the long exhale

Hello, friends. More about me in a minute. First, a round-up of Countdown's year, on this last day of 2010.
It's been gratifying and exhausting, in the most exhilarating way, to watch Countdown make its way in the world this year. Since we last visited here, Countdown has been on several year-end lists:

A Publisher’s Weekly Best Book of the Year, 2010
An Best Book of 2010, Top Ten Middle Grade Books
A Booklist Editor’s Choice for 2010
A Book Links Lasting Connection of 2010
A Best Books of 2010, The Christian Science Monitor

  I wanted to share with you, as I let go of Countdown and turn my attentions fully to book two of the Sixties Trilogy, some secrets of Countdown. They are contained in the end-of-year interviews, reviews, and divulgences below. I offer them as resources if you are teaching Countdown, and as enrichment if you'd like to know more about how this book came together. And who doesn't like a few secrets? hee. Onward:
Jennifer Buehler and I spent a happy hour together in November at NCTE in Orlando, and the result is this lovely 20-minute podcast at Read-Write-Think all about the creation of Countdown, and just what was I thinking? "Every once in a while a book comes along that breaks new ground by doing something that's never been done before.  Deborah Wiles' 2010 documentary novel Countdown is such a book." You'll hear my paean to designer Phil Falco and to my editor, David Levithan, and learn about their vital roles in Countdown, as well as the connections *I* was making as I wrote the book. Thanks so much, Jennifer.

Earlier this month, David and I were interviewed by Laurie Beth Schneider at The Mixed up Files of Middle Grade Authors: Team Countdown: An Interview with Deborah Wiles and David Levithan. Laurie gave us lots of space to share in depth about the creation of Countdown, and you'll find here also my thoughts about the large arc of history vs our personal stories, and what I think about how we present historical fiction for young readers. Thanks so much, Laurie.

Scholastic sales rep and good friend Charlie Young sent me this Countdown review by a young reader (Girl Knows Books) in Prince George's County, Maryland (where Franny lives, in Countdown),and I love it so much, I want to share it with you. Favorite lines: "I loved this book and couldn’t put it down, so I finished it in two days. The writing and plot were magnetic, the characters were so real that I could either hate them with all my might or love them to bits. It’s just the right book for the kid that likes reading emotional stories, and the girl that needs to realize all she has. It really is."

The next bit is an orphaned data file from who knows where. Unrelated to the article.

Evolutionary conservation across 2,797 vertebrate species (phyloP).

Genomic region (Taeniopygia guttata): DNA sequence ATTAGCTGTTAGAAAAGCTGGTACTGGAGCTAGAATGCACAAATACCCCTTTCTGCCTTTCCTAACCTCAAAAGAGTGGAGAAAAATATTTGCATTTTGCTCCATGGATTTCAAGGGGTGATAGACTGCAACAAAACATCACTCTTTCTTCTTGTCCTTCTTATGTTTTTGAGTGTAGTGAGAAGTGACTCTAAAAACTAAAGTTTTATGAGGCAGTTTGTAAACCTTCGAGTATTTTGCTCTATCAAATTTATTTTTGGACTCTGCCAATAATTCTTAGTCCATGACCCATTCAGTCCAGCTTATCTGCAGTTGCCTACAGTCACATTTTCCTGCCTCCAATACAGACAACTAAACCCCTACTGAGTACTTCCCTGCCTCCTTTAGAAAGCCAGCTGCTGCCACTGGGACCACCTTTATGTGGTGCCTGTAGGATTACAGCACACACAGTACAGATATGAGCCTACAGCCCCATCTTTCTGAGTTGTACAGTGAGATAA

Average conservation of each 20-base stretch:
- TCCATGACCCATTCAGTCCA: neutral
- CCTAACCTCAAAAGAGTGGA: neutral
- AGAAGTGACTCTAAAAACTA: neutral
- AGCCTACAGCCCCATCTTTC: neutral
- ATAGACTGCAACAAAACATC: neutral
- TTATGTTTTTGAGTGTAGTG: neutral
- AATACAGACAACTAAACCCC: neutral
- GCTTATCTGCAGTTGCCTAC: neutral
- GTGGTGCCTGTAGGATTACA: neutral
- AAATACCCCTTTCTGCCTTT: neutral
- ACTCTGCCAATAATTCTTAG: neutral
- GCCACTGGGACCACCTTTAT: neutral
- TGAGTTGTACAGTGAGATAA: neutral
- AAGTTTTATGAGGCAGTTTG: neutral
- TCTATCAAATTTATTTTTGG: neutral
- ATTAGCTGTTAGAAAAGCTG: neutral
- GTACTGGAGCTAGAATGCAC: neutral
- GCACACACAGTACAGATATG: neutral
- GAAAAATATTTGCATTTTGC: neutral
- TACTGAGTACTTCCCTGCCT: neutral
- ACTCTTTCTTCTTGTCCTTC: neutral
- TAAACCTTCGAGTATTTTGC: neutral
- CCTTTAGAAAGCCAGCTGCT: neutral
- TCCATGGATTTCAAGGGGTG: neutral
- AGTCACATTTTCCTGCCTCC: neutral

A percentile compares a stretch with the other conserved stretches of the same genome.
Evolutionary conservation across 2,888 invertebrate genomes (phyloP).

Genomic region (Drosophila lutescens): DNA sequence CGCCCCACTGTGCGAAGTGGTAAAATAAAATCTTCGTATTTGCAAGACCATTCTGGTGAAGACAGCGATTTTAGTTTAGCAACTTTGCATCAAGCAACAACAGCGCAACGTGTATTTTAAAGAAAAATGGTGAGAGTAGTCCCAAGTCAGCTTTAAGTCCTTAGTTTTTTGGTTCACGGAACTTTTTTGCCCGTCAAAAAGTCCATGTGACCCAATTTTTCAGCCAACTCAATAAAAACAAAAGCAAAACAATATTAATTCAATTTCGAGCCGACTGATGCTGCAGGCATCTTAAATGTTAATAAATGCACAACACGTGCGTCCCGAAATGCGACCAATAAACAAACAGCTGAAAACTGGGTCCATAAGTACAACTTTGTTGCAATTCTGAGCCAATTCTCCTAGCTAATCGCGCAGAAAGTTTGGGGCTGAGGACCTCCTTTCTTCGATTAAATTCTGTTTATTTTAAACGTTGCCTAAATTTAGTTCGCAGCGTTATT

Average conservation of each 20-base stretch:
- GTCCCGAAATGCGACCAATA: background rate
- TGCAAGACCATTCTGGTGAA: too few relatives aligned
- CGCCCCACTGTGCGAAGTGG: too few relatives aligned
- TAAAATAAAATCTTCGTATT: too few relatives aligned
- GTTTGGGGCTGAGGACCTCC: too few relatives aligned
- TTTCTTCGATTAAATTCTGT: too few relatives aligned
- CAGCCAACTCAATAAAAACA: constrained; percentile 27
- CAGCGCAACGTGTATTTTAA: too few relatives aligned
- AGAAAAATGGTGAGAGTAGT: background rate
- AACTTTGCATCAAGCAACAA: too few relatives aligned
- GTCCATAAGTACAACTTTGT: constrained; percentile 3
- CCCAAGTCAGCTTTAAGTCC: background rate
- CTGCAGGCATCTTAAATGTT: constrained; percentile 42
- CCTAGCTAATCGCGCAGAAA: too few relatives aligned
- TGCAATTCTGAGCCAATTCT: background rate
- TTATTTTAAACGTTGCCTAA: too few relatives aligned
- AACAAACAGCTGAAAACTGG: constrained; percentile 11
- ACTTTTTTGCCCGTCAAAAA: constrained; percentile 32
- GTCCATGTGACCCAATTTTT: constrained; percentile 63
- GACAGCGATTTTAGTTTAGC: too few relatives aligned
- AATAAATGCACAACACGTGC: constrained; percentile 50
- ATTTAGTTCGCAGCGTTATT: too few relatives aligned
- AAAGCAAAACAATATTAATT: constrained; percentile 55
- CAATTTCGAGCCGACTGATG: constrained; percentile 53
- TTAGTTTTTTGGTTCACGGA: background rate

And isn't that what it's all about? It is for me. Countdown lives as long as it is embraced by readers and taken to their hearts. I always say I write for ten-year-old me. Here's a secret: I write for ten-year-old you, too. I expect you to rise to the occasion... and you do. Stretch! Grow! Become! The best stories, for me, offer me a way to see beyond my usual norms. They ask me to think differently -- to see what that's like -- and to feel and connect and... change.

Somewhere in the year's interviews, you'll find that I consider the Countdown scrapbooks kept by the young Franny, full of newspaper clippings and sayings she has collected and songs she has heard, and photos she has seen. I think of the opinionated biographies as written by the adult Franny, who has the perspective of age and time on her side, so she can see the throughline of history and how it is connected to each of us and how our personal decisions are touched by that history.

And, somewhere along the way, I was heavily influenced by social revolutionary and amazing writer John Dos Passos and especially his U.S.A trilogy -- The 42nd Parallel, 1919, and The Big Money. From one description:

"The trilogy employes an experimental technique, incorporating four different narrative modes: fictional narratives telling the life stories of twelve fictional characters; collages of newspaper clippings and song lyrics labeled "Newsreel"; individually labeled short biographies of public figures of the time such as Woodrow Wilson and Henry Ford; and fragments of autobiographical stream of consciousness writing labeled "Camera Eye." The trilogy covers the historical development of American society during the first three decades of the twentieth century."

Sound familiar? Franny's internal musings serve as the Camera Eye of Countdown. The scrapbooks serve as the Newsreels. And the biographies of Countdown are as opinionated as the ones in U.S.A.

The differences? I am focusing on the sixties. I am writing for young readers. I am following one heroine, one narrative line. And the story, of course, is mine. I want to offer young readers a terrific story, first of all, and along the way, a way to look at history, a way to sink into story that's visual, tactile, and auditory. The playlist for Countdown (on this resource page at my website) is as much a part of the experience as the elements inside the book. The reader's heart is as much a part of the experience as mine.
I issued a challenge and an invitation, with Countdown this year: come in. Wade in the water with me. Fall into this story. Become a part of this story, part of this history. Be one with all that has gone before you, and all that will be. Make peace.

It has been a good year. Thank you for traveling with me.


  1. Happy New Year Debbie! Was so glad we ate dinner together and connected at the Suwanee book festival - will have to do it again next year! Good luck with the new book process!! Can't wait to hear all about it (and to hear about all the yummy things you and the family make in your kitchen!!)

  2. Hey, you! Happy New Year, Kathy. I loved seeing you in Suwanee, and hope we get together again soon. Much love and good luck in the new year. Debbie


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